Shabnam Qureshi is a funny, imaginative Pakistani-American teen attending a tony private school in suburban New Jersey. When her feisty best friend, Farah, starts wearing the headscarf without even consulting her, it begins to unravel their friendship. After telling a huge lie about a tragedy that happened to her family during the Partition of India in 1947, Shabnam is ready for high school to end. She faces a summer of boredom and regret, but she has a plan: Get through the summer. Get to college. Don’t look back. Begin anew.
Everything changes when she meets Jamie, who scores her a job at his aunt’s pie shack, and meets her there every afternoon. Shabnam begins to see Jamie and herself like the rose and the nightingale of classic Urdu poetry, which, according to her father, is the ultimate language of desire. Jamie finds Shabnam fascinating—her curls, her culture, her awkwardness. Shabnam finds herself falling in love, but Farah finds Jamie worrying.
With Farah’s help, Shabnam uncovers the truth about Jamie, about herself, and what really happened during Partition. As she rebuilds her friendship with Farah and grows closer to her parents, Shabnam learns powerful lessons about the importance of love, in all of its forms.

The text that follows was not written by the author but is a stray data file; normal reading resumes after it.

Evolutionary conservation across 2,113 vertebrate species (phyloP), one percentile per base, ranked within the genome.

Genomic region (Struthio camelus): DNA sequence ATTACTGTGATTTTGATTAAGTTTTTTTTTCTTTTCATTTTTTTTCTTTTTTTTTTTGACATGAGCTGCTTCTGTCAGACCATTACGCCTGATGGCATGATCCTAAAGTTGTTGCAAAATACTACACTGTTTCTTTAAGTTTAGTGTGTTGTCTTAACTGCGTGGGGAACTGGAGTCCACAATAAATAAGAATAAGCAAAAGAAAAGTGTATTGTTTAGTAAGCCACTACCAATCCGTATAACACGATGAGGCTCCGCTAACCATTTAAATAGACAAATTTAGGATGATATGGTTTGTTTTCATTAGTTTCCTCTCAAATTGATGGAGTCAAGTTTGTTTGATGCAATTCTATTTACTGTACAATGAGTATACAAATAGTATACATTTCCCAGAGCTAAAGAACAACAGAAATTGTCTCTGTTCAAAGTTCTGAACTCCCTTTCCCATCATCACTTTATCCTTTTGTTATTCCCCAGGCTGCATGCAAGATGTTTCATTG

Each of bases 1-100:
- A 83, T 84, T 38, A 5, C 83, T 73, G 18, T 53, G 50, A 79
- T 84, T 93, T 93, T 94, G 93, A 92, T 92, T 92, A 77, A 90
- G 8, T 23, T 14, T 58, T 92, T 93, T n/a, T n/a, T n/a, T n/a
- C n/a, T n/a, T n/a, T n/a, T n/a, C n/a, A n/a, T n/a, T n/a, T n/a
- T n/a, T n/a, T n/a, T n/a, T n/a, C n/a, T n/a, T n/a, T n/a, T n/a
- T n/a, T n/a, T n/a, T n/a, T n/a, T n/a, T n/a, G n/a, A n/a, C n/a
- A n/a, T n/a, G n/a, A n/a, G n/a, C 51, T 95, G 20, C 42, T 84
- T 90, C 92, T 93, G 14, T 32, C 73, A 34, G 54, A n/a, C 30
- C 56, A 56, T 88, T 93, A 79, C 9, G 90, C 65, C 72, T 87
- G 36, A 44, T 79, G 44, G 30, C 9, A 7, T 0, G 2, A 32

Featuring complex, Muslim-American characters who defy conventional stereotypes and set against a backdrop of Radiohead’s music and the evocative metaphors of Urdu poetry, THAT THING WE CALL A HEART is a honest, moving story of a young woman’s explorations of first love, sexuality, desire, self-worth, her relationship with her parents, the value of friendship, and what it means to be true.
Disclaimer: A huge thanks to Bloomsbury India for the Review Copy but the thoughts, opinions and feelings expressed are my own!
I thought I knew what I was getting into with this book – a coming – of – age book but with a Muslim protagonist and I went in thinking while it might be different, it still might be predictable – and how wrong my assumption was.
This is story of Shabnam, a young Pakistani – American girl on the verge of joining college and her relationship with the world around her. She is a Muslim girl, but she rarely is observant of her religion – and when her best friend Farah starts wearing hijab is when things start to unravel for her.
This book was so much more than just a coming of age story – this is the story of a young girl’s struggle to reconcile her own identity with the one that she feels that society thrusts upon her; all the while trying to understand the way the matters of heart in her life.
I adored how the author made sure that anyone reading this book, regardless of their background or religious preferences might relate to the MC for she is exactly what I was like as a teenager – you just can’t help but empathize everything that she goes through, for you would have/ will have gone through the exact same thing or something similar.
This might have been a coming of age story; but it is a story that will resonate every person reading it, and even if that is not your cup of tea then read it because it is a fun and charming read that will leave you with a sense of relaxed feeling when you are done with it!
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